Ground Zero for the mixology revolution going down right now in Port-of-Spain may be the trendy bars and nightclubs along Ariapita Ave., as noted in this spot several weeks ago, but the movement is certainly not confined there. In fact, I got my initial taste of the city’s ultra-mod creative cocktail scene at my host hotel, The Hyatt Regency Trinidad.
What’s that you say? There’s no way a Hyatt can be uncommon?
Generally, I’d agree…but this Hyatt is different. Style counts here, something you notice instantly upon crossing the threshold into the hotel’s expansive lobby area during cocktail hour. The place oozes class, sophistication and a palatable “place to see and be seen” cache, evoking the grand Caribbean city hotels of yesteryear. Think the old Caribe Hilton, before they butchered the classic charm in favor of a plastic/neon South Beach-inspired motif that’s the very definition of Caribbean kitsch – blech!
Hanging out in the lobby at the Hyatt Trinidad will leave you with no such ill feelings. On my visit, I was content to simply sit and soak it all in, watching as gentlemen in ties and women dressed to impress floated about the refined atmosphere. Business deals were being worked in quiet corners. A group of older women sauntered by, laughing as they sang along to the live rendition of Maxi Priest’s Wild World emanating from out on the terrace. My eyes got lost in the folds of a skirt as the band moved soulfully into some Beres Hammond (They Gonna Talk). A lovely young waitress approached.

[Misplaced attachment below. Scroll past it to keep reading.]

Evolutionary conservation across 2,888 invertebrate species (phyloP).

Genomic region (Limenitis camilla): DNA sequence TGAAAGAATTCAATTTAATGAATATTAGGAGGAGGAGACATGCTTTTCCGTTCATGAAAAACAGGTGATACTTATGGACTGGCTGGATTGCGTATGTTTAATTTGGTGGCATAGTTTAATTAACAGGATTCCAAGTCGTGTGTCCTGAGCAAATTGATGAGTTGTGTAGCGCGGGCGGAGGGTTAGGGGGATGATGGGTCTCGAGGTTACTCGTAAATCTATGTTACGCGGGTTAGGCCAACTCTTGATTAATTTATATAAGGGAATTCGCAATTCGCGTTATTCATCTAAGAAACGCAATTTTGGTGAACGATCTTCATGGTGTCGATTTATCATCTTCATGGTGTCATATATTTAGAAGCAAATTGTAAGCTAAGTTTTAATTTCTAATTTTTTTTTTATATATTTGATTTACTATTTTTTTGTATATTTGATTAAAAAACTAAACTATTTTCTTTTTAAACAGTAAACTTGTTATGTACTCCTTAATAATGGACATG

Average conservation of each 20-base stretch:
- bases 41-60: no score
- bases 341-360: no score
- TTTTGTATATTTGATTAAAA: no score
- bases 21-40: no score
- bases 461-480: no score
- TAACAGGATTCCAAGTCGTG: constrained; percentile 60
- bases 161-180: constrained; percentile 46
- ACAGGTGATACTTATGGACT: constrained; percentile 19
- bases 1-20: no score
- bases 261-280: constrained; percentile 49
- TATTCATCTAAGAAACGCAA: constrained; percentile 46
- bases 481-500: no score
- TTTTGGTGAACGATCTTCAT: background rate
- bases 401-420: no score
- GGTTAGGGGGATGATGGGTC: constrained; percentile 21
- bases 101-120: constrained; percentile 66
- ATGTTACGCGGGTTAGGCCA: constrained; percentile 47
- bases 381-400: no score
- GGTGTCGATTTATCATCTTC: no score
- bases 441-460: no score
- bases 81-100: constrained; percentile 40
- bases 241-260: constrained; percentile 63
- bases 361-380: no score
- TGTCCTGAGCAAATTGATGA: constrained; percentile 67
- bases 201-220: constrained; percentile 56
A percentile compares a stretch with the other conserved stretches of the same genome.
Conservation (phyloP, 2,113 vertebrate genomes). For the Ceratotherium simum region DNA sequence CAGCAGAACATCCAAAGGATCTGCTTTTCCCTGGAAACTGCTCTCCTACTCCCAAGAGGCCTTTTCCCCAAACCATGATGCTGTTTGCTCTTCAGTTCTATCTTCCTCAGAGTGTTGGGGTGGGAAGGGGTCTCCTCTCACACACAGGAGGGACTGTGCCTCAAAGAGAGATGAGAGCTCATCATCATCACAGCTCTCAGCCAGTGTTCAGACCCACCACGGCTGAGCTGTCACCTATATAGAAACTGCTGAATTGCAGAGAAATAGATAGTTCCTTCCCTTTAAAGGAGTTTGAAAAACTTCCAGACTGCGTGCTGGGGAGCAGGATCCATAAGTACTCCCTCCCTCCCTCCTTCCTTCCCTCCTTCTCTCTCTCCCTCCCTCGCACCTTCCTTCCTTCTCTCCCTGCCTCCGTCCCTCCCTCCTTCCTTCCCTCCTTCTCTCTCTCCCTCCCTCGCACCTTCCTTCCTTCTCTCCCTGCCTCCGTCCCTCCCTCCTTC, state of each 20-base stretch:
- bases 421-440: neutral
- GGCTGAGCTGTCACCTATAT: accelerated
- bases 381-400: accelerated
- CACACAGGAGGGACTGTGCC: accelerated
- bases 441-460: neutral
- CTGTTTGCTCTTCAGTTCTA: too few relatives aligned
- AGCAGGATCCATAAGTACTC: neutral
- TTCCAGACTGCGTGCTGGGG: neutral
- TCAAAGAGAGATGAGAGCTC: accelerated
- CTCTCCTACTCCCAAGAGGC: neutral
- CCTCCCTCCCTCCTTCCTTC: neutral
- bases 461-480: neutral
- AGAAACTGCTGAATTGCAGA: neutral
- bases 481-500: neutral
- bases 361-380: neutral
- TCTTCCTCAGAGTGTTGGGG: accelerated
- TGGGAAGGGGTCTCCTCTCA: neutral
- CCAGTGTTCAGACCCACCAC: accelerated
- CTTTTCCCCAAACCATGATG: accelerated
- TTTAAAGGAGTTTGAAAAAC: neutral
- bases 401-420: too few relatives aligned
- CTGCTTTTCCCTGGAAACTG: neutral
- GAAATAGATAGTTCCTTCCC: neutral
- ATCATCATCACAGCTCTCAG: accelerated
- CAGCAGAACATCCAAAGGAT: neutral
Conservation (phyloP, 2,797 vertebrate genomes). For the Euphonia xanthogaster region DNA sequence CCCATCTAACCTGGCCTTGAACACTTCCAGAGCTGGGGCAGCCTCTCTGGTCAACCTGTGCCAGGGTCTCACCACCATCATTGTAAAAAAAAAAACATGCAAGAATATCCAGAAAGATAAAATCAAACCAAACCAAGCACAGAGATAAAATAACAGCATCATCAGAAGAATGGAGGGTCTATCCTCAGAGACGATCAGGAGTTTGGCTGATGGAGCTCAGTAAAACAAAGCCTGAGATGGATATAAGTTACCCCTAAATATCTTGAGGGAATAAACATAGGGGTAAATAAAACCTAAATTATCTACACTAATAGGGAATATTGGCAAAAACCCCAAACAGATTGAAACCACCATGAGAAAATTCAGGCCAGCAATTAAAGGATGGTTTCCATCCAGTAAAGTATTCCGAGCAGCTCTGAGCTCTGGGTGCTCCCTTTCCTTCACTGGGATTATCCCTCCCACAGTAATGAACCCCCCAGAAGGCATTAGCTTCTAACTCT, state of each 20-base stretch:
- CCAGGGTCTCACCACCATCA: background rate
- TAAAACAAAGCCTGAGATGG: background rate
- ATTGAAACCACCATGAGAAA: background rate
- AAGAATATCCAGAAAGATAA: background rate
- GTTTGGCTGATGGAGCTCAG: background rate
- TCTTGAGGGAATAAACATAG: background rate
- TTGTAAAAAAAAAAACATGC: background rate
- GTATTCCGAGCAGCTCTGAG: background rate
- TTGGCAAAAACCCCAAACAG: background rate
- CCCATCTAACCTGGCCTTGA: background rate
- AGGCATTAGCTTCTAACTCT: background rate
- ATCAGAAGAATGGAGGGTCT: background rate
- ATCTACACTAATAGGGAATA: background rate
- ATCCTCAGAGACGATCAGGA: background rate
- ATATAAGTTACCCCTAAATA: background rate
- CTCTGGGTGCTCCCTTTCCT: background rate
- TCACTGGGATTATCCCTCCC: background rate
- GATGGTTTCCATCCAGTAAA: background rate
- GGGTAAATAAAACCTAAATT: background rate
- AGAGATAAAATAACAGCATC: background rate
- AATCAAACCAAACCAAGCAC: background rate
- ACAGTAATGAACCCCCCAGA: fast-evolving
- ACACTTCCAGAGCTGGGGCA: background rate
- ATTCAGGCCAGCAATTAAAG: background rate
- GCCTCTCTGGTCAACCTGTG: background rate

Good evening. May I interest you in one of our signature cocktails?
She sung her words so beautifully, I just could not resist. The list of drinks is pretty long, many with names inspired by local places, or the hotel itself. Little Savannah, Bucco Blue, and Trini Paradise all looked pretty good, but I was hooked by something called a Traffic Jam.
The loving creation of a Hyatt Trinidad bartender named Abiola, the Traffic Jam is basically a local version of a Long Island Ice Tea that gives a nod to the growing problem of overcrowded streets in Trinidad, and much of the rest of the Eastern Caribbean, brought on by the phenomenon of “Roll-on, Roll-off” cars. As my Dad explained to me once, Roll-on, Roll-off cars are gently used vehicles shipped over to the Caribbean from the Far East (primarily Japan), usually when they’re only two-three years old. These practically new cars are sold relatively cheaply (used cars carry much lower customs duties than new ones), making it easy for most people to drive nice cars, ergo: traffic jams.
Like its namesake nuisance, this rite of rush hour cocktail is not one you’ll want to down real fast either. That’s because it’s jammed with four different types of local Trini rum – Royal Oak, White Oak, 10 Cane and 1919. Abiola wouldn’t divulge the full recipe, but as near as I can tell she mixed mine with 3/4oz of each rum. Add to that another 3/4 oz of Midori, and a splash or two of sweet and sour mix. Shake and serve on ice.
Unlike a real traffic jam, this cocktail is nice and refreshing, the disparate rums merging seamlessly onto the road to sophisticated fun.